However, he adds, “the artistic community is a vibrant contributor to our economy and society, so we need to give artists and arts organizations access to legal advice and counsel.” Volunteering for CAFTA is Ratner’s way of “helping support the arts to perpetuate their existence,” he says.
Just like Cleveland’s VLA, CAFTA and Nashville’s VLPA also offer educational opportunities for artists to learn about the business aspects of their work and for lawyers to gain insight about how to represent artists.
According to Ratner, who enjoys the unusual distinction of toiling in the artistic, legal and business worlds during his career, lawyers may not realize that representing artists differs than working with other kinds of clients. For that reason, CAFTA offers CLE to attorneys to educate them on how to represent the artistic community.
Certainly, it’s a generalization, but many artists are naïve to the brutal and competitive nature of the business landscape. Lawyers who seek to help them should be armed with that information. Organizations such as CAFTA seek to level out the playing field.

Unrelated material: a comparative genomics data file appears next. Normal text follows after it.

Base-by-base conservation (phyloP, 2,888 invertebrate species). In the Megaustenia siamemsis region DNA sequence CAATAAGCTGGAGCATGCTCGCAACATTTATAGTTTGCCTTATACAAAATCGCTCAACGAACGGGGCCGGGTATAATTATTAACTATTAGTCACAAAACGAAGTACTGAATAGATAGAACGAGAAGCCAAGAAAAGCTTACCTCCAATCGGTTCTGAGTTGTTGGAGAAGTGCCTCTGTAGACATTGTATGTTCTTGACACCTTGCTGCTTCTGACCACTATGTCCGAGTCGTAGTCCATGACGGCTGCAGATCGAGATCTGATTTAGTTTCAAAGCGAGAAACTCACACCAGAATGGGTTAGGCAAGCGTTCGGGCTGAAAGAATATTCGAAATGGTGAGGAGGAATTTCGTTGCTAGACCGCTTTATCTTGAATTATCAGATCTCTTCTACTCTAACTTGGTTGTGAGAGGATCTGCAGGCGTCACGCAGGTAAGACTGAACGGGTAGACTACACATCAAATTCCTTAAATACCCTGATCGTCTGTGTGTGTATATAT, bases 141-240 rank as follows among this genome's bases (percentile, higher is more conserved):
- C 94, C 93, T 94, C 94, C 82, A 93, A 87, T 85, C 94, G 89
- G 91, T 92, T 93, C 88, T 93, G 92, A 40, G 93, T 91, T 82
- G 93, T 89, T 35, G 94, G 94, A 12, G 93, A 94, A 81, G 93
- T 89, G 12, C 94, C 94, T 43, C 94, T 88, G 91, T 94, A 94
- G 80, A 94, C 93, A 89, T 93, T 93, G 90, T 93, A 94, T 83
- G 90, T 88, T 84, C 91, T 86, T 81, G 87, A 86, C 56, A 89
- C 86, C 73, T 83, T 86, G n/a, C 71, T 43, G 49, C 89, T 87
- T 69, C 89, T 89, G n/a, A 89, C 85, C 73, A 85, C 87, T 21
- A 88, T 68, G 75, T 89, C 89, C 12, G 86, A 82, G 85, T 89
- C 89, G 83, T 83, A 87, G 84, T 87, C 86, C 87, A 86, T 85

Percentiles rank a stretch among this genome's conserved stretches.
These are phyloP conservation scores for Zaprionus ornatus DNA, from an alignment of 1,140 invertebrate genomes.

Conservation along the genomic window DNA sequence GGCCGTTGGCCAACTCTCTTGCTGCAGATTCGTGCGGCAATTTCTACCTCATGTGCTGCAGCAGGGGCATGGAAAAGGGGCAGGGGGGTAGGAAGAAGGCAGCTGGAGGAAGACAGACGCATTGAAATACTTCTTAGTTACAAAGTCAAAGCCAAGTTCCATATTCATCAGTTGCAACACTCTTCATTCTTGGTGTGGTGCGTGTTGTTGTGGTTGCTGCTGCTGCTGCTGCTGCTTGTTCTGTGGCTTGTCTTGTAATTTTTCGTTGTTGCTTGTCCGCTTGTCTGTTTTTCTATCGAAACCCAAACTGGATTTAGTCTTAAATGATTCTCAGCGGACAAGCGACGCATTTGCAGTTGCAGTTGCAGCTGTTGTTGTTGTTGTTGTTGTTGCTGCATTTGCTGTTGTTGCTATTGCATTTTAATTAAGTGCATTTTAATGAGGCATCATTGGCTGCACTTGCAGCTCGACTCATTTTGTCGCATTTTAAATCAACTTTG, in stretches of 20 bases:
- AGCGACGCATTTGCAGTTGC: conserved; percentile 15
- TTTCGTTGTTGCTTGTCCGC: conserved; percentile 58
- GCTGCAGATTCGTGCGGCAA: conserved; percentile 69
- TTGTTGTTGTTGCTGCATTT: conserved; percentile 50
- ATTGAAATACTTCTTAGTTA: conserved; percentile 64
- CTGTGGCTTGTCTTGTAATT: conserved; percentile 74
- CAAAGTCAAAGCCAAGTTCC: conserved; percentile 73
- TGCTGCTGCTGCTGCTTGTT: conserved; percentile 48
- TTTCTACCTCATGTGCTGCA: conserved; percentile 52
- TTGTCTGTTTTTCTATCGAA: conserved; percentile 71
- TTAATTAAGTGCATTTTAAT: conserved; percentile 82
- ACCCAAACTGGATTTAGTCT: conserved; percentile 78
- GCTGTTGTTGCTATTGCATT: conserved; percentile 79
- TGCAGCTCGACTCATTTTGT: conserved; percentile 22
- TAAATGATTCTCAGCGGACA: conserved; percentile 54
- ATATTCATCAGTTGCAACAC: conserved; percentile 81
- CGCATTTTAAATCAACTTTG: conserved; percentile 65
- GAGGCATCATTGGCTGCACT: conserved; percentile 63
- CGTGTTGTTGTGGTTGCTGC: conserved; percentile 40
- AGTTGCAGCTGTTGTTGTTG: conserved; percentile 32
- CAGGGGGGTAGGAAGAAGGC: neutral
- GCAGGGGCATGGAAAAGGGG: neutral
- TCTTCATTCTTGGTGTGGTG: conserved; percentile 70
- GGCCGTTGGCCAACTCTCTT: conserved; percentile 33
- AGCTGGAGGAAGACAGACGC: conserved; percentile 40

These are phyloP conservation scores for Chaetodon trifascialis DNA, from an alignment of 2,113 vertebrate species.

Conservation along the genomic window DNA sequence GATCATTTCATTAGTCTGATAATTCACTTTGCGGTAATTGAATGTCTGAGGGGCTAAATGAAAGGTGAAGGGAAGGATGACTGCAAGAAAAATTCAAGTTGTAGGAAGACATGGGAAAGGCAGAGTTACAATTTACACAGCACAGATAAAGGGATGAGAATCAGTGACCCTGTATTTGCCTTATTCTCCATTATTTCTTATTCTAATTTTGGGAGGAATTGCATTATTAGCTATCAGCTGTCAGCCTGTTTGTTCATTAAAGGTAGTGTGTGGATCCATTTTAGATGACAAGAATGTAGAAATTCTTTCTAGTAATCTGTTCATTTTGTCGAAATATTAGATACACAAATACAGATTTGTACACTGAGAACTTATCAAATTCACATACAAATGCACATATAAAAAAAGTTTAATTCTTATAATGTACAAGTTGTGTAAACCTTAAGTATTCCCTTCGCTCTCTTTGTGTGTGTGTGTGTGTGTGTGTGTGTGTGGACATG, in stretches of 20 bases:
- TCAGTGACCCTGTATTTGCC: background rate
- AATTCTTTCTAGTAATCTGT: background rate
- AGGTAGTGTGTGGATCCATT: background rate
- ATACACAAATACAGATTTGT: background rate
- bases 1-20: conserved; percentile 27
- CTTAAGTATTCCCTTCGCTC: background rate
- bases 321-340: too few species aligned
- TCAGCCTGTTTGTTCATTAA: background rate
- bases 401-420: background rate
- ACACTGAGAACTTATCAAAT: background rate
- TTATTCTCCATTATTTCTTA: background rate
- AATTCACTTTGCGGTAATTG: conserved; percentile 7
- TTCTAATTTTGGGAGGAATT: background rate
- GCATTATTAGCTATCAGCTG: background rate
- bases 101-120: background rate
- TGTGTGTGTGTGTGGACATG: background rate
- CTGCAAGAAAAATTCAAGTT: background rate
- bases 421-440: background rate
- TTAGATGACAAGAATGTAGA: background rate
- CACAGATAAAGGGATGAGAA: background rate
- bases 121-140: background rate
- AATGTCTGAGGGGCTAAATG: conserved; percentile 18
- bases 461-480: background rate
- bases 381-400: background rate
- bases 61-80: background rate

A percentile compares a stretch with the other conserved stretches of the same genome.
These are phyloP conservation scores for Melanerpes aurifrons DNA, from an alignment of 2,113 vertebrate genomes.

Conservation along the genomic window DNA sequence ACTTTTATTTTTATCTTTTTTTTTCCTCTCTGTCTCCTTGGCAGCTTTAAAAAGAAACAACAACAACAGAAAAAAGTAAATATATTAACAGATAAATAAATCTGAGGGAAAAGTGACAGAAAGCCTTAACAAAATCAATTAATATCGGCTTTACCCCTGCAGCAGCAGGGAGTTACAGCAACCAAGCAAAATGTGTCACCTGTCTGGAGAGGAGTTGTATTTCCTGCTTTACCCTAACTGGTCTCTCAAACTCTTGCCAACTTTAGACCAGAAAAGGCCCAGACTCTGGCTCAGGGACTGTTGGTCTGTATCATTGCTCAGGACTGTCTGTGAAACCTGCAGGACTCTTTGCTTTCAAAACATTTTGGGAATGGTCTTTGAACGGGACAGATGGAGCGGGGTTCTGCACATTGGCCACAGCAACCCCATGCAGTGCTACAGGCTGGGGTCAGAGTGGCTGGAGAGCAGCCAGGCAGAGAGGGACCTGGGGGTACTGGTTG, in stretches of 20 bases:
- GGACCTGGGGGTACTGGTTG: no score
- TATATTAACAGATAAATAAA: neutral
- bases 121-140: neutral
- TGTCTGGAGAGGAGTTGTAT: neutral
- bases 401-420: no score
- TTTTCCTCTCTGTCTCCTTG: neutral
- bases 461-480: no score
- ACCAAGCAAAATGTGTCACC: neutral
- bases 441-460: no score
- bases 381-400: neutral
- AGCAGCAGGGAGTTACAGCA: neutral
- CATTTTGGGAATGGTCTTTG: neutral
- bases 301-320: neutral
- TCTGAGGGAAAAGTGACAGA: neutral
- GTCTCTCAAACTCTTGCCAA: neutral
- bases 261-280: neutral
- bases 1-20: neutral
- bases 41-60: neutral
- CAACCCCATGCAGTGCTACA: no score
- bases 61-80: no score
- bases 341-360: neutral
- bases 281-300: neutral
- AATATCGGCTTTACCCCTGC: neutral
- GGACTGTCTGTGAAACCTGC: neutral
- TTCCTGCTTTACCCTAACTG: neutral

“Education is important to help artists protect themselves,” Ratner says. By arming members of the creative community with some basic legal and business acumen, CAFTA seeks to reduce the stress artists face as they toil in the unchartered waters of the business world, Ratner says.
While Carr is enthusiastic about providing free legal representation to members of the creative community, he also hopes those services won’t be needed one day. “It is my hope that our artist-clients will gain a level of success, both from a financial and business acumen standpoint, not to need us," he says. "But if they do, we were here to help.”